How Much Does It Cost to Refinance a Mortgage?

It’s no secret there are closing costs with refinance mortgage loans. There are 3rd-party fees and mortgage refinance costs that must be paid in one way or another. Most borrowers choose not to pay the closing costs upfront, as most lenders will allow you to roll the closing costs on a refinance mortgage into the new loan amount.

mortgage refinance cost

You should also shop for a no-closing cost mortgage refinance but you must meet the lending requirements and the interest rates are typically higher with no cost refinancing.

Refinancing a mortgage is a big decision, and many factors go into making this important decision.

One of them is what it costs to refinance a mortgage. Learn about this important question below.

We also provide details about what refinance mortgages are and whether it is a good idea. If you have questions or wish to apply, our loan professionals can assist you!

What Does Mortgage Refinancing Cost in 2024?

Refinancing your mortgage can offer borrowers the opportunity to reduce interest expenses and lower their monthly payments.

However, it’s crucial to thoroughly grasp all associated expenses to gauge its viability. The mortgage refinance closing costs are similar to what you incurred when purchasing your home. This is because refinancing involves replacing your existing mortgage with a new home loan, often through a different lender altogether.

Borrowers opting for refinancing a mortgage are responsible for covering various fees, such as loan underwriting fees, appraisal fees, and title search fees. These refinance mortgage closing costs can accumulate, so if your objective with refinancing is to achieve savings, it’s essential to assess whether and when the reduction in interest rates will offset the refinancing expenses.

How Much Will It Cost to Refinance Your Mortgage?

How much it costs to refinance your mortgage depends on the lender and many other factors. However, the typical mortgage refinance costs the borrower approximately $2,370 in closing costs, which does not include taxes. The costs of the refinance will depend on the size of the loan, where you live, and the lender. Mostly, you can expect to pay between 2% and 5% of your loan balance for closing costs. So, if you refinance your $200,000 mortgage to get a lower rate, you could see $4,000 to $10,000 in closing costs. This cost can often be rolled into the loan.

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According to Freddie Mac, the average closing costs for refinancing stand at around $5,000. Nonetheless, it’s essential not to rely heavily on this figure as the cost of refinancing your mortgage could vary, potentially being lower or significantly higher based on factors such as the loan amount and other considerations.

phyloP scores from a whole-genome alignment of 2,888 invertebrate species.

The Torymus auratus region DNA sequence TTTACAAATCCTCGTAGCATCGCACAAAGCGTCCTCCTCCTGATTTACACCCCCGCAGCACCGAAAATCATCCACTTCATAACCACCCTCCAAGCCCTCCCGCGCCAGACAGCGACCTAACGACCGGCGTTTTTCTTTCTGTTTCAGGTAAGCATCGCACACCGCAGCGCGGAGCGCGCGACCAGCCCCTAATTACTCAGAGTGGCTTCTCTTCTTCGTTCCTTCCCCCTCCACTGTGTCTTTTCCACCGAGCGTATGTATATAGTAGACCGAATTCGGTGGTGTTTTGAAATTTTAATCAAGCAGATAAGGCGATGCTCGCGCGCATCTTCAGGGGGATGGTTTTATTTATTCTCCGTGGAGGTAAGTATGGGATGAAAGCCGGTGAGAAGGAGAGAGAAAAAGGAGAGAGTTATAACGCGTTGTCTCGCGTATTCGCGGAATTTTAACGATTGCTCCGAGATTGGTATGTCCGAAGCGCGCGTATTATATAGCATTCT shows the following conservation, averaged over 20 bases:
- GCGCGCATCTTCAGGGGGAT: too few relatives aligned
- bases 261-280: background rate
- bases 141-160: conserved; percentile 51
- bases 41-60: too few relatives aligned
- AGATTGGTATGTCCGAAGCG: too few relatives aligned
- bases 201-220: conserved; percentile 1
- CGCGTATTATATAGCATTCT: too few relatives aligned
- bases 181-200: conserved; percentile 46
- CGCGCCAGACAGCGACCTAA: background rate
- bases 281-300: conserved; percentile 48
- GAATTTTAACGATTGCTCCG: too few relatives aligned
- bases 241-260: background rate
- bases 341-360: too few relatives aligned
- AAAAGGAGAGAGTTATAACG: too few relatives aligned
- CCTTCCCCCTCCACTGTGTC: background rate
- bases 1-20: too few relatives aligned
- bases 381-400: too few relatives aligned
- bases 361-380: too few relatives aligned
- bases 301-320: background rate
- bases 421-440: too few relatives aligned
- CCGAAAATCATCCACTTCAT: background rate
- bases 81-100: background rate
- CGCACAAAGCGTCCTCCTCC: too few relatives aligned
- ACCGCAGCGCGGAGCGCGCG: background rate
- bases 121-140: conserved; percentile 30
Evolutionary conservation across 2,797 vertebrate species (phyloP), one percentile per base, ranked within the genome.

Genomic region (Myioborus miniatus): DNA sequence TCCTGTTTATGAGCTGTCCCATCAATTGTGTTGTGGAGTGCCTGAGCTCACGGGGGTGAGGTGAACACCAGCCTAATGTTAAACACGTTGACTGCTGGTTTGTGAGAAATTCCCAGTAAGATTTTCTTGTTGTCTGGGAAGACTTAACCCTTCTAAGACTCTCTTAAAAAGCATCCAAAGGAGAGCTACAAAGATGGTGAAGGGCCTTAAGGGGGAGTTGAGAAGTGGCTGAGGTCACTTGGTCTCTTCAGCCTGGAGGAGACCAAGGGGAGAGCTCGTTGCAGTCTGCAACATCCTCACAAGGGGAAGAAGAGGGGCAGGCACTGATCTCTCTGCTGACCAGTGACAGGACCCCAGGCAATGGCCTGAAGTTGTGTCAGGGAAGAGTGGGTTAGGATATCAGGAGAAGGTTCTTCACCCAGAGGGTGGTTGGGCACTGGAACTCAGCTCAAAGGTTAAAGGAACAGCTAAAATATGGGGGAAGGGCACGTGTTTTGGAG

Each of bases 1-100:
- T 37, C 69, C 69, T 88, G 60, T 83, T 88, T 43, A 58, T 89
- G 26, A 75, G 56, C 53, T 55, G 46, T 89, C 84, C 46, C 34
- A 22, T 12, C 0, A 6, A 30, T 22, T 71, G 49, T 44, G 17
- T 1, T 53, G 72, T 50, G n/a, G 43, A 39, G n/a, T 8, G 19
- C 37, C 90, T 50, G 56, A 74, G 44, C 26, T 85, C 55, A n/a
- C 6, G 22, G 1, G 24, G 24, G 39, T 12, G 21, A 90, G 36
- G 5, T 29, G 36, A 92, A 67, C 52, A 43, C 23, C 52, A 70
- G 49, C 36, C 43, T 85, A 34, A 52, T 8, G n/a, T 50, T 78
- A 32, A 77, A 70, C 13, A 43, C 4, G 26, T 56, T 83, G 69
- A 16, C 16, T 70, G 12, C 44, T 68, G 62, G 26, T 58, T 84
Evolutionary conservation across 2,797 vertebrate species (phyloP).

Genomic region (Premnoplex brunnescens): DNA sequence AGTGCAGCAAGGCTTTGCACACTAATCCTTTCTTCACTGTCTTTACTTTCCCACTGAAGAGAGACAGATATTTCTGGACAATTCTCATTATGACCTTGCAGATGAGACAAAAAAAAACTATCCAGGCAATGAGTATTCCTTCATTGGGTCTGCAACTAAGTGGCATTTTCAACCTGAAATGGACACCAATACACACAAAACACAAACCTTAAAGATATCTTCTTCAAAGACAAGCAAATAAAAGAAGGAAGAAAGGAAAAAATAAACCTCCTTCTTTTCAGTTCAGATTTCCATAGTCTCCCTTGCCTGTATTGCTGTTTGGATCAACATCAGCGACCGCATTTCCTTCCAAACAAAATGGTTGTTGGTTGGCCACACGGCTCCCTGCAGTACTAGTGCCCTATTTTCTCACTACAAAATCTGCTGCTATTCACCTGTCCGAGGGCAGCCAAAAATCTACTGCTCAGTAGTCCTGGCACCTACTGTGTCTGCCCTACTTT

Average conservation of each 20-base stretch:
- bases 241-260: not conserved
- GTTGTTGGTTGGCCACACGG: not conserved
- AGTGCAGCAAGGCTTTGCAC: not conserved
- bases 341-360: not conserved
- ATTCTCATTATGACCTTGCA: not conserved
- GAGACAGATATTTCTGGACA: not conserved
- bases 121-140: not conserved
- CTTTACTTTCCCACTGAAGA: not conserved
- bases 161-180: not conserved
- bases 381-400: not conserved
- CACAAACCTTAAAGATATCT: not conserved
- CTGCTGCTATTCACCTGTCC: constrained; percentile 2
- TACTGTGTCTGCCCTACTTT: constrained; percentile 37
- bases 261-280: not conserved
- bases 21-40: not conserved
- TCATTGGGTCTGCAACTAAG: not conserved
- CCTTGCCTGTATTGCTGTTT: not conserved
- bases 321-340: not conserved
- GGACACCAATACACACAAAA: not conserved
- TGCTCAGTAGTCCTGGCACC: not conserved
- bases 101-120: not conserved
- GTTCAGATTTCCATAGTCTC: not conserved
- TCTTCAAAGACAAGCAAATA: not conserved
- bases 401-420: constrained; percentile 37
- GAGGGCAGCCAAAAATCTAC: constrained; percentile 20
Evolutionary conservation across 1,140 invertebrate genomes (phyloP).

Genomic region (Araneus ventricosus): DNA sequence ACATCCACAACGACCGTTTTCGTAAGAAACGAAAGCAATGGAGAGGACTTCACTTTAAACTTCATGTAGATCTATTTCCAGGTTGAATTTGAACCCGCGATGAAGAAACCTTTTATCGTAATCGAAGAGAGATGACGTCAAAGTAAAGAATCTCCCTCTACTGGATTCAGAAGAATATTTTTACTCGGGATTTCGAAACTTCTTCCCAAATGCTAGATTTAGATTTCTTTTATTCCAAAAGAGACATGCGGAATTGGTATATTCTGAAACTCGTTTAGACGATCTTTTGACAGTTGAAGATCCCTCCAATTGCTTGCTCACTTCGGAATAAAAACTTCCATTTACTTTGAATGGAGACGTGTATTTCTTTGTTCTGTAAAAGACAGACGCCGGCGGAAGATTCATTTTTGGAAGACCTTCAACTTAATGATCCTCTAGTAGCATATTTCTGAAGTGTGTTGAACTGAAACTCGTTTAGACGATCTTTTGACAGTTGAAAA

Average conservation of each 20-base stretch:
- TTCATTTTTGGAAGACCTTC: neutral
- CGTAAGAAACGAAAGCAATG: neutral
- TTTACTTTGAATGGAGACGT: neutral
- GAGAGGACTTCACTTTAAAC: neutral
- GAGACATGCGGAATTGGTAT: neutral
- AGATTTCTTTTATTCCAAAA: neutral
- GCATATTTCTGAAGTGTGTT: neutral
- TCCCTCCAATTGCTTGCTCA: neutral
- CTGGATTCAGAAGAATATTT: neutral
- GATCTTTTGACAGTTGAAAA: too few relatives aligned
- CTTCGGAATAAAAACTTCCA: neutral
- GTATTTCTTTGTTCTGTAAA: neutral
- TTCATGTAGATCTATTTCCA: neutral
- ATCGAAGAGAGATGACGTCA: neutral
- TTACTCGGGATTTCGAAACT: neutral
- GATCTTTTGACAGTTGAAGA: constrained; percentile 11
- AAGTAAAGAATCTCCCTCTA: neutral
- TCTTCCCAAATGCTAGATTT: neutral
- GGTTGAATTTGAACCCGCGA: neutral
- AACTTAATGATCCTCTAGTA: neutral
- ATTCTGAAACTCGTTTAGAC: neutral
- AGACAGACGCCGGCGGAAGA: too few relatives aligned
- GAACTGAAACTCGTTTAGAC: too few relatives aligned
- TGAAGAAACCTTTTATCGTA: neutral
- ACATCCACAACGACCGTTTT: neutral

This is a list of typical closing costs for refinancing a first mortgage:

  • Application fee: $75 to $500
  • Origination fee: .5% to 1.5% of your loan amount
  • Appraisal fee: $400
  • Credit check: $30
  • Title services: $700 to $900
  • Survey: $350 to $950
  • Attorney fee: $500 and up

If you want to refinance your mortgage and want more information about what it costs, check with your lender. They can provide exactly what they charge for each part of your closing costs.

How to Cut the Cost of Home Refinancing

The less you spend on your refinance, the more you could save on interest. Plus, you can reduce your out-of-pocket costs, which makes mortgage-refinancing even more attractive. Here are some ways to cut the cost of your new loan:

Increase your credit score: If you have debt or have not paid your bills on time, these things will lower your credit score. The fastest way to boost your score is to pay off debt, if you can afford it.

Look at different mortgage lenders and offers: Our loan professionals want to help you refinance your home. But we still encourage you to check with several lenders and programs to find the program that fits your needs best. Remember, the lowest rate is not always the best deal; some lenders may charge higher fees. You should compare APRs, not interest rates. The APR factors in closing costs, so it is easier to compare loan offers.

Ask about closing costs: Some closing costs are set in stone, but not all are. It never hurts to ask if certain closing costs can be waived or reduced.

Determine if it is worth it to pay for mortgage points: If you buy mortgage points to lower your rate, it will increase your closing costs. Is it worth it? Paying for points is usually only best if you plan to own your home for many years.

Use your first mortgage title company: You could cut your title services expenses by asking your first mortgage title company to handle your loan. This could cost less than starting with a new title company for the refinance.

Think about no-closing cost loans: If you don’t want to put out a lot of cash to refinance, think about a no-closing cost refinance. Every loan has closing costs, but this option allows you to pay closing costs by rolling them into the loan or paying a higher rate.

Can I Get a No Cost Refinance Mortgage?

no cost refinancingIn a traditional refinance mortgage transaction, the borrower typically settles a lump sum at closing to cover expenses like the lender’s origination fee and appraisal fees.